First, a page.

My Burger King Summer
This week we've asked some of our favorite writers to share tales of some of their favorite — and least-favorite — food workplace memories. Let's call the series "Forked." Today we begin with Amy Young's Burger King summer.
One thing I could count on growing up was that before I walked out the door to any new experience – a date, dinner at someone’s house, holiday gatherings – my mom wasn’t about to let the door hit me in the ass without squeezing in her favorite reminder:
“Watch your mouth!”
Usually it was enforced with, “It’s that mouth that always gets you in trouble,” but sometimes she spared me. I’m not sure what her deciding factor was. Either way, I got the point so hard that it never failed to cause a combo eyeroll and growl as I dashed away.
When she woke me up from a deep, tired teenager nap to tell me that it was Brenda Royce calling from Burger King about the job, it probably didn’t help that I was so startled that I screamed. My mom looked horrified by the outburst, but Brenda was not concerned. Apparently inappropriate screams don’t put your ability to operate a flame-broiler in question, so Brenda did indeed offer me the job. I went by the next day to pick up my uniform. My rust-colored corduroy and poly blend uniform. Hot and flammable wardrobing. For my summer job. At Burger King.
My mouth was of major concern in this situation, as Brenda Royce’s mother was one of my mom’s oldest friends. I could tell my reassurances went to the wind as she spent the week before I started working pursing her lips and shaking her head.
I was excited to get some money, sure, but truth be told, the real reason I wanted the job was because Todd Reynolds worked there. There was another Todd Reynolds who went to my high school, but he didn’t touch the epic status of the Todd Reynolds I wanted to be around. One Todd was a nice guy I knew from orchestra. The other was a brooder who supposedly spray-painted the side of his parents’ house with the title words from the Pink Floyd song “Wish You Were Here” before running away for one full month.
Being around him was everything I knew it would be. He was snappy and sarcastic. He had great taste in music. He fucking hated “The Man,” and goddamn, the eyelashes. I couldn’t have hidden that crush with a gun to my head. So, when coworkers started asking, I used the only tool I could think of to take the heat off: My big mouth. I lied.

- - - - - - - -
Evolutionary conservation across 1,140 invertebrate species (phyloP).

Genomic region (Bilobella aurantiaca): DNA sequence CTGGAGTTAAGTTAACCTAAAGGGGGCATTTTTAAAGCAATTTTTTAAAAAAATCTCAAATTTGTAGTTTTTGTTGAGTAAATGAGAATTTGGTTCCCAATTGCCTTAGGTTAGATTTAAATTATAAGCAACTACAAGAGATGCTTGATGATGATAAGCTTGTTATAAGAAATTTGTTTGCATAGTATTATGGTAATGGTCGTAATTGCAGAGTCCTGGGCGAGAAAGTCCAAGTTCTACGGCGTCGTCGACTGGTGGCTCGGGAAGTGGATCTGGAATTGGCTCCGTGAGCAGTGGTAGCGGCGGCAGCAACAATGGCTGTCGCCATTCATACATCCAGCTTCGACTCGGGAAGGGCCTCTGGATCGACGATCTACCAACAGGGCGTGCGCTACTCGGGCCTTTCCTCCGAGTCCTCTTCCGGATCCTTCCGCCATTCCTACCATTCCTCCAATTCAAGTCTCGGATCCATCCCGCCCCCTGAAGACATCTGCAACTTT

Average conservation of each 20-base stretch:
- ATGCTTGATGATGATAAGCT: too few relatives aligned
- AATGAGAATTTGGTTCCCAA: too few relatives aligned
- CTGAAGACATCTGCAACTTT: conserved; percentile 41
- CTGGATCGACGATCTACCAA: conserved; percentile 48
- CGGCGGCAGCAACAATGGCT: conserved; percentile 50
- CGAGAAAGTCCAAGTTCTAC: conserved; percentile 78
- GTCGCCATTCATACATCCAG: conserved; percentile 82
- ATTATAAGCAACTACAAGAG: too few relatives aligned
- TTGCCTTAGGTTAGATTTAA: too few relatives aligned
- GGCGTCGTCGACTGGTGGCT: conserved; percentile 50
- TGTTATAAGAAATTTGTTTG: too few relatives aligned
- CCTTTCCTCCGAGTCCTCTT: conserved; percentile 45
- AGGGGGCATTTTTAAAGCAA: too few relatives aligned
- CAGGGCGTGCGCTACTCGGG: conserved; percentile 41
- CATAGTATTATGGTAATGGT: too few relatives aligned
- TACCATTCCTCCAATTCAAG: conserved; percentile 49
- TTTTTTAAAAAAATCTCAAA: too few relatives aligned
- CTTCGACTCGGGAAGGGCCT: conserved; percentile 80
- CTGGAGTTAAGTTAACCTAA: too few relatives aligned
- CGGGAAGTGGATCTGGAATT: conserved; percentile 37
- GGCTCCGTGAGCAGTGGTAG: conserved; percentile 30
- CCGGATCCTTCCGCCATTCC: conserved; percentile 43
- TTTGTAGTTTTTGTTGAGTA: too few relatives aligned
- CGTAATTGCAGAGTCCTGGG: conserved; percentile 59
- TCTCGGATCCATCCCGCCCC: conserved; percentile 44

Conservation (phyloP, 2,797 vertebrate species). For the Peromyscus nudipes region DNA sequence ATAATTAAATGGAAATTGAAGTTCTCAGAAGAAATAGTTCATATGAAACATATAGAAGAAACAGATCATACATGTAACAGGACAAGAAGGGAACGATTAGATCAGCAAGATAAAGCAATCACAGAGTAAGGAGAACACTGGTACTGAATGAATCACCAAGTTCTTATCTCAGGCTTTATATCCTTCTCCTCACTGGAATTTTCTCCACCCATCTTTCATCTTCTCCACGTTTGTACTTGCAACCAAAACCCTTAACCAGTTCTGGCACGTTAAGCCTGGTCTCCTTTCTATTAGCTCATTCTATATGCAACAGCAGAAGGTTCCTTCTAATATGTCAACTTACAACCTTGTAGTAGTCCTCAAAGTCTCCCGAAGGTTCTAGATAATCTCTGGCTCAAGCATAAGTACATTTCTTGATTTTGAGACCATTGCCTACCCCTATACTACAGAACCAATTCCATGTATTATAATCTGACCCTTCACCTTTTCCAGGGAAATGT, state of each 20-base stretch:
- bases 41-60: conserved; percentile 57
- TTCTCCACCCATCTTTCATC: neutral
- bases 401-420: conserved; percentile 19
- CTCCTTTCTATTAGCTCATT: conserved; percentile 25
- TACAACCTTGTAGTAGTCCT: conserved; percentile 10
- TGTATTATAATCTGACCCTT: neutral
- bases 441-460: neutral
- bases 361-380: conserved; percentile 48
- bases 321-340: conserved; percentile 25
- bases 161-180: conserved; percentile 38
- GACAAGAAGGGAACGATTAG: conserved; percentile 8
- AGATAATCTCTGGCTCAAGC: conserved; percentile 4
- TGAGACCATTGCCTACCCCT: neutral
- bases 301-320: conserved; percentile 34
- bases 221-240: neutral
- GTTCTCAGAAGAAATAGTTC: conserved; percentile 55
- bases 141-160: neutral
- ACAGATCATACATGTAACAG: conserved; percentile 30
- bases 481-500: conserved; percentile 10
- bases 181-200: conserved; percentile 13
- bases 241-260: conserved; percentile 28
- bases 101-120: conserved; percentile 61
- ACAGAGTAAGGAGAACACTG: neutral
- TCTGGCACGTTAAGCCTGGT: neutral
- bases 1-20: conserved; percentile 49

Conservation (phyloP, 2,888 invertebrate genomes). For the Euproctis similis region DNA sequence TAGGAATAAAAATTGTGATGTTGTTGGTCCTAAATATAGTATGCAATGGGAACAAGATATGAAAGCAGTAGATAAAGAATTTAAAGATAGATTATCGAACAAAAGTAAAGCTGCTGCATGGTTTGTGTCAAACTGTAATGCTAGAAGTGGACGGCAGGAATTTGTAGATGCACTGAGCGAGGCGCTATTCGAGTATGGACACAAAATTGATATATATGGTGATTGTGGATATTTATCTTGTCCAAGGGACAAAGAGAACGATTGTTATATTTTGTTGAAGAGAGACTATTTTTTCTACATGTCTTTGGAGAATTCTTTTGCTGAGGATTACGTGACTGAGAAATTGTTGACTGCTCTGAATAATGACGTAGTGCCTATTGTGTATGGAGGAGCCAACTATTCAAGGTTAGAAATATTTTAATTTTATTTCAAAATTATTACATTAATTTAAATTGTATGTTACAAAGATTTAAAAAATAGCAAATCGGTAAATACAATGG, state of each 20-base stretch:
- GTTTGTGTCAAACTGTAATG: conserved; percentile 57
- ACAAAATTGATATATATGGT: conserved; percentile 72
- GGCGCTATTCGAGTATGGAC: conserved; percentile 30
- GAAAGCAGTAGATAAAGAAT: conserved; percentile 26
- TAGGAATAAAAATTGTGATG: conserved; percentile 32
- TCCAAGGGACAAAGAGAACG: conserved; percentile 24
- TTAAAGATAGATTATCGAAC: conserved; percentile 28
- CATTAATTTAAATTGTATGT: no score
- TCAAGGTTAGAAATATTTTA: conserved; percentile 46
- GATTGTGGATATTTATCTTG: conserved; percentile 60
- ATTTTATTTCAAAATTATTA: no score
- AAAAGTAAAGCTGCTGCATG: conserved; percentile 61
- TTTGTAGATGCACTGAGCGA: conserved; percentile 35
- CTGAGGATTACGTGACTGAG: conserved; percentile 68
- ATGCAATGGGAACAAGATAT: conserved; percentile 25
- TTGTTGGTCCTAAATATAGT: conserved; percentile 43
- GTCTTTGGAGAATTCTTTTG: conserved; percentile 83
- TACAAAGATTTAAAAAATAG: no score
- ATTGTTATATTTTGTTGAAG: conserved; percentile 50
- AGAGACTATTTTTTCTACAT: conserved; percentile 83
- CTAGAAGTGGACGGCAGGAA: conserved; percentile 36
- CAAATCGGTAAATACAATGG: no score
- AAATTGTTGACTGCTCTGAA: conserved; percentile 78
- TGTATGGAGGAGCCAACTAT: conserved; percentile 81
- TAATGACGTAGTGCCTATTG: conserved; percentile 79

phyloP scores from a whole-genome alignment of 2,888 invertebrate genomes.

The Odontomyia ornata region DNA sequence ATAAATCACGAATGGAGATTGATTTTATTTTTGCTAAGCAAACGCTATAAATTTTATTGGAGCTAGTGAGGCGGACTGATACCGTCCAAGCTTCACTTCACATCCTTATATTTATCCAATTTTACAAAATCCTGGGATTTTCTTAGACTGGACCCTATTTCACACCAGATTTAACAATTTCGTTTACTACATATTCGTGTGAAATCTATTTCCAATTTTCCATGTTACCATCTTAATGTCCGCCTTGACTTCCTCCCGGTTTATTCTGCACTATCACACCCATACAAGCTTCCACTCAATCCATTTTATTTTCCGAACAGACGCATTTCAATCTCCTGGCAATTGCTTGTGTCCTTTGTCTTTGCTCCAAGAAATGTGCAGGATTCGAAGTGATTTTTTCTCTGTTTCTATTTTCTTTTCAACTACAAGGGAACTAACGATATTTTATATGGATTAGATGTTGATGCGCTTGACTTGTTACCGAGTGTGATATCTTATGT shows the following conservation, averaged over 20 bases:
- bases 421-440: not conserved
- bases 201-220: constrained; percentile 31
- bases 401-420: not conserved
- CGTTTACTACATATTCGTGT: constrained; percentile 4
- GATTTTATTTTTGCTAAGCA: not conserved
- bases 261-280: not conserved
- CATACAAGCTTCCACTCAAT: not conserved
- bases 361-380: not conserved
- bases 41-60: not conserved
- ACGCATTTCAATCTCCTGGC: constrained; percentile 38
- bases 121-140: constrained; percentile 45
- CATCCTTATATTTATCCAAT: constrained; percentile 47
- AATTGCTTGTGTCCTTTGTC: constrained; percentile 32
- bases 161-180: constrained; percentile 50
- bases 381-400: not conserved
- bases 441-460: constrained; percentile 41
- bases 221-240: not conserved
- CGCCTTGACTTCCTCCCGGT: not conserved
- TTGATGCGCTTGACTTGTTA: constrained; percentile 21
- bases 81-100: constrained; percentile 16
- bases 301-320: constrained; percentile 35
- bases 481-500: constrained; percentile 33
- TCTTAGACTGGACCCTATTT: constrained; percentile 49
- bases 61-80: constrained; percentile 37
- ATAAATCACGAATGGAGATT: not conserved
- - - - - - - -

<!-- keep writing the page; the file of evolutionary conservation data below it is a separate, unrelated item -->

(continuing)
And I went big with it. Though I didn’t come out and say it, I alluded to being involved with “someone with a very green Impala.” That car only belonged to one person – Pat Morello – and, like the cool Todd Reynolds, Pat was known across all four high schools in town. What he wasn’t known for, however, was having so much as a clue that I existed.
It somehow seemed safe.
One mid-July day, I had my first shift on the outside cash register, a midpoint between the ordering screen and the pick-up window. Red and sweaty from the sun and my clothes, I saw Pat’s smooth ride coming around the corner. He gave his order and pulled up to pay me. Because he was only a fake crush, we had a basic transaction and then my “boyfriend” rolled on to get his food; no one was the wiser. Instead of handing him a bag, though, I saw my co-worker send him off to the spot where people had to wait for food that wasn’t at the ready.
A few minutes later, the co-worker stuck her head out the window and called me over.
“Here’s your boy’s food and milkshake. I figured you’d want to deliver it.”
Still no reason to worry. I walked the bag and drink over to the car. Pat was looking at his tapes and stopped to get the food. Feeling a little nervous, when he reached for the drink I had a weird body and brain explosion where I tried to ask him about the music and hand him the shake at the same time. In what happened super-fast but seemed like a surreally slow period, I watched the milkshake, size large, slip from my hand. As it teetered down, the cap got caught on the steering wheel and the top popped off.
And there it all was, on Pat Morello’s lap. The ice cream, the whipped cream, and the fucking cherry. I was trying to apologize as he was spouting some “fucks,” “goddammits,” and then a final “MOVE,” as he ran into the restaurant to get some tools to clean himself.
When he ran to the counter, everyone wanted to know what happened. “That girl spilled shit all over me,” is what happened. “That girl?” “Your girlfriend, Amy?” were among the replies.
He cleared that tale up right quick, much to my about-to-puke level embarrassment. Accidents happen, so I didn’t get into work trouble. I got into mouth trouble. While wearing cords. And though I thought all year that at least my mom didn’t know about it, we went to our neighbor’s graduation that year – same class as Pat Morello – and when Pat got called up to get his diploma, Mom leaned over and said, “Oh look, your boyfriend.”
About the artist: A self-annointed "action figure anthropologist," Danny Neumann has assigned himself the task of photographing parvusplasticus populus [little plastic people] in their natural environments. Employing subtle variations in pose and juxtaposition, he tries hard to blur the lines between reality and fiction, hoping to bring action figures to life, recreating the magical way toys are seen through the eyes of a child. Catch up with him at cantinadan.com.
About the toys: Between 1974 and 1977 Playskool produced a charming series of "Familiar Places" playsets. Not to be confused with Fisher Price "Little People", these 2-inch figures were square and nicknamed "Blockheads". The playsets enabled them to visit a McDonald's restaurant, a Holiday Inn, a Texaco gas station, a national park — and now, this Chow Bella series.
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